A computer virus is a piece of software that "invades" a computer. As such, a computer virus is one of several kinds of infections, including Trojan horses and worms. Infections are themselves a subset of possible attacks on computers and networks; other attacks include probes, unauthorized access, denial of service, Internet sniffers, and large-scale scanning. This entry focuses on viruses, worms, and Trojan horses—collectively termed electronics infections—the three most common kinds of attacks and the ones best known by the public (Carnegie Mellon University Internet site). All such infections constitute multiple ethical and political issues: the responsibilities to protect against them, determining consequences for those responsible for attacks, and how to educate users about their vulnerabilities.
A virus is a piece of software that is hidden inside a larger program. When the larger program is executed, the virus is executed as well. During that execution, the virus can try to fulfill its purpose, often to replicate (that is, copy) itself in other programs on its host machine or (via the Internet) to new host machines. This copying and sending takes up resources on the original machine, on the Internet's communications capacity, and on any new machines infected. For a major virus attack, the loss of resources can cost billions of dollars.
One variation on the more traditional application-borne computer virus is the e-mail virus. An e-mail virus attaches itself to a piece of e-mail instead of to a program. Another subspecies of computer virus is the "logic bomb." A logic bomb is a virus because it resides inside the operating system or an application; the variation is that a logic bomb executes its harmful side effect only when certain conditions are met, typically when the system clock reaches a particular date. At the appointed time, the virus can do something relatively harmless, like flashing a provocative text message on the screen; but it could also do something far more serious, such as erasing significant portions of the resident host's hard drive.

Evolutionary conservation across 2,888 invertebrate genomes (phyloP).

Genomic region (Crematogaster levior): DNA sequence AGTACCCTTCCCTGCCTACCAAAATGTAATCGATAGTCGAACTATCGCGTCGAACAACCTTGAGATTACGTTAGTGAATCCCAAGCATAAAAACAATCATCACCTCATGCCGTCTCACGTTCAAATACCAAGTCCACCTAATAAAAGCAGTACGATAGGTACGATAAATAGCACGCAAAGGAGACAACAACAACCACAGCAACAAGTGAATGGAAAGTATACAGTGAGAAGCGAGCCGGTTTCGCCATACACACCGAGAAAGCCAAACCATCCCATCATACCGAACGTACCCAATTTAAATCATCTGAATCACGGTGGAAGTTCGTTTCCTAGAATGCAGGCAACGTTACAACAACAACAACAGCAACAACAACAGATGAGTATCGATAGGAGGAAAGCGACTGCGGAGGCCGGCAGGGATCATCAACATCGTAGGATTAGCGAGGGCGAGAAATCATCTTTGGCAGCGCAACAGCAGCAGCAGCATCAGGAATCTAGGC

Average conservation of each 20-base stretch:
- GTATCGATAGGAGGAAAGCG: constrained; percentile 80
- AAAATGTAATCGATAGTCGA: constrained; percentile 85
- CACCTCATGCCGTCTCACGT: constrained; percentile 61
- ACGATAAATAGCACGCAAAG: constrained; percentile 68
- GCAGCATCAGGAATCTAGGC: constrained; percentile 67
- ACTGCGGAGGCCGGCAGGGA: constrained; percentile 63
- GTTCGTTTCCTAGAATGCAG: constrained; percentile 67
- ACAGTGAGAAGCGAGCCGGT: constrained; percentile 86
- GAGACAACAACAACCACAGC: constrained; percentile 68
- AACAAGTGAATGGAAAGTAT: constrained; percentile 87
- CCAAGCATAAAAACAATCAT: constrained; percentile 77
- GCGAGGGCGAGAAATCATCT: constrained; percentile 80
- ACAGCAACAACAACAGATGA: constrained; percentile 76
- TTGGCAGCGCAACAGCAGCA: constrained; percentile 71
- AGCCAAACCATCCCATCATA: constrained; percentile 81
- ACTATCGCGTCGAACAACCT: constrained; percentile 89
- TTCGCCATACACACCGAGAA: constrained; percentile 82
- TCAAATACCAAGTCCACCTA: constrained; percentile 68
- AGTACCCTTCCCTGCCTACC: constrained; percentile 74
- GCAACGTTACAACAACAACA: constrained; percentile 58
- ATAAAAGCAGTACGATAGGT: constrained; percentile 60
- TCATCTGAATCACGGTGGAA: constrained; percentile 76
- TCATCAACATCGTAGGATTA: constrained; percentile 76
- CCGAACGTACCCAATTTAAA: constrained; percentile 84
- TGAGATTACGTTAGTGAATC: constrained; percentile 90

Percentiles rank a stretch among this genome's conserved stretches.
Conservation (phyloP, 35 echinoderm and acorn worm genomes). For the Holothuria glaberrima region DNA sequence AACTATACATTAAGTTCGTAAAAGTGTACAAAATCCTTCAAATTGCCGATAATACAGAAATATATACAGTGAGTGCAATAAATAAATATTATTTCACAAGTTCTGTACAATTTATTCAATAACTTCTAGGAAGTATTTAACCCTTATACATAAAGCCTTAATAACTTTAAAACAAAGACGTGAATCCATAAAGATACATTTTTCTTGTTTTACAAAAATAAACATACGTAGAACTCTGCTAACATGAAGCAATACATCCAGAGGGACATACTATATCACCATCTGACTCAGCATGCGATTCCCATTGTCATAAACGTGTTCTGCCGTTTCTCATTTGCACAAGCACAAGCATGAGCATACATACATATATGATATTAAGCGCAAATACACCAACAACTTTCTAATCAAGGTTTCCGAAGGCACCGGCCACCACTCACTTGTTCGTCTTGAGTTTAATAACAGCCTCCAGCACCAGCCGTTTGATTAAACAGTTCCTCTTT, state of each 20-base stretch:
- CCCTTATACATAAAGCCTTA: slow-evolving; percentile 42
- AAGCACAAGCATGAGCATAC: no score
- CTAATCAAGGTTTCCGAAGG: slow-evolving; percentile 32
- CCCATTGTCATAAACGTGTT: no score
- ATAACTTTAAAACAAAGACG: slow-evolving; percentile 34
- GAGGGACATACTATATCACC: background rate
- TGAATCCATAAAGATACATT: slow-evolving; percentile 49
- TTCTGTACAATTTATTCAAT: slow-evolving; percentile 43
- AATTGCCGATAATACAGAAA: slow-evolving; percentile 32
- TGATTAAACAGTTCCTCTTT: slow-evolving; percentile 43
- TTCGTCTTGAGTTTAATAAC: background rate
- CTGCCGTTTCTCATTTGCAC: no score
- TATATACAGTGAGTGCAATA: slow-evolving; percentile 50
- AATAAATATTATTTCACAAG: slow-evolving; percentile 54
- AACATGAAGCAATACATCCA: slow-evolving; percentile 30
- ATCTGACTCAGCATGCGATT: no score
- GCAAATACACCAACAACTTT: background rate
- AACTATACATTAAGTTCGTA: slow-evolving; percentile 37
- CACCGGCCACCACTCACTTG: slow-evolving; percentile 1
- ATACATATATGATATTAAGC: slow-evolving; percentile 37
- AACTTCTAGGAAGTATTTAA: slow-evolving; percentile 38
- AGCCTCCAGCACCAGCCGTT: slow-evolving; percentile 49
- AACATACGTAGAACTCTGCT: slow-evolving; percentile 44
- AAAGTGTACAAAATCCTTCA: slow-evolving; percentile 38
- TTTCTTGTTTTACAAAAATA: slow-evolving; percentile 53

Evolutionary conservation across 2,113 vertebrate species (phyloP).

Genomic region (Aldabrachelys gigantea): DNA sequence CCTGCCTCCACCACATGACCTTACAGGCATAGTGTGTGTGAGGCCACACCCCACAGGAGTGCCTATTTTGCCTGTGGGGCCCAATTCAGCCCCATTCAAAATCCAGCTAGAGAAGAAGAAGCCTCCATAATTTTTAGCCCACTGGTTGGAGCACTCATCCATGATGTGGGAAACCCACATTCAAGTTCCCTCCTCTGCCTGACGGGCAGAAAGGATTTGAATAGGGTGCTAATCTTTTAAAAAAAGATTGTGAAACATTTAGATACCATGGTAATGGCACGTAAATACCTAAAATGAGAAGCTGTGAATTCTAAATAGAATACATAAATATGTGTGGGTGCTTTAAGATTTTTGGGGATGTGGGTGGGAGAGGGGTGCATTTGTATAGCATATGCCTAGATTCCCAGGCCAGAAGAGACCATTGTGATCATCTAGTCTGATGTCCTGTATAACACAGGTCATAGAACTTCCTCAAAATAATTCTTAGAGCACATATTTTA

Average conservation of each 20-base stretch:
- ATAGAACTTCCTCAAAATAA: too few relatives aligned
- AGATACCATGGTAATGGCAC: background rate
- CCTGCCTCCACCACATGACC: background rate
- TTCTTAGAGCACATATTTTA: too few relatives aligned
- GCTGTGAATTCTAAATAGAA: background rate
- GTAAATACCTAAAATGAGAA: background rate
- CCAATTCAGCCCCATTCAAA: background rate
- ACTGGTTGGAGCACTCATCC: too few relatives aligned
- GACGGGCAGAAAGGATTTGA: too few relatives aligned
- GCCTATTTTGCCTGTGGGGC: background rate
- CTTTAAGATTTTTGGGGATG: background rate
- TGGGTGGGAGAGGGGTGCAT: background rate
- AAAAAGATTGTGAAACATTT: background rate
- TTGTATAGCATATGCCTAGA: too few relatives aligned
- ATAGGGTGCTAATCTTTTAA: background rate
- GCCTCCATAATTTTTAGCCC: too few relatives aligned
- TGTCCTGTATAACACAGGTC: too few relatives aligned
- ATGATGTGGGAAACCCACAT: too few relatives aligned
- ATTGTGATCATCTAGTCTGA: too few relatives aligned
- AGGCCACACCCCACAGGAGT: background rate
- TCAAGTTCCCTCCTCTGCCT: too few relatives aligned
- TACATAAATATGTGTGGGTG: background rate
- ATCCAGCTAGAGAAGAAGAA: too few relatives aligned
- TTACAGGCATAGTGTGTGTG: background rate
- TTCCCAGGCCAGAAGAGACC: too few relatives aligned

A virus requires a program or e-mail to hide in. But a computer worm works independently. A computer worm uses computer networks and security flaws to replicate itself on different networked computers. Each copy of the worm scans the network for an opening on another machine and tries to make a new copy on that machine. As this process is repeated over many generations, the computer worm spreads. As with viruses, both the propagation and any other side effects can be frivolous or draconian.
A Trojan horse is a complete computer program that masquerades as something different. For example, a web site might advertise a freeware computer game called Y. But when someone downloads and runs a copy of Y, Y erases the hard drive of the host machine. Unlike viruses, a Trojan horse does not include a self-replication mechanism inside its program.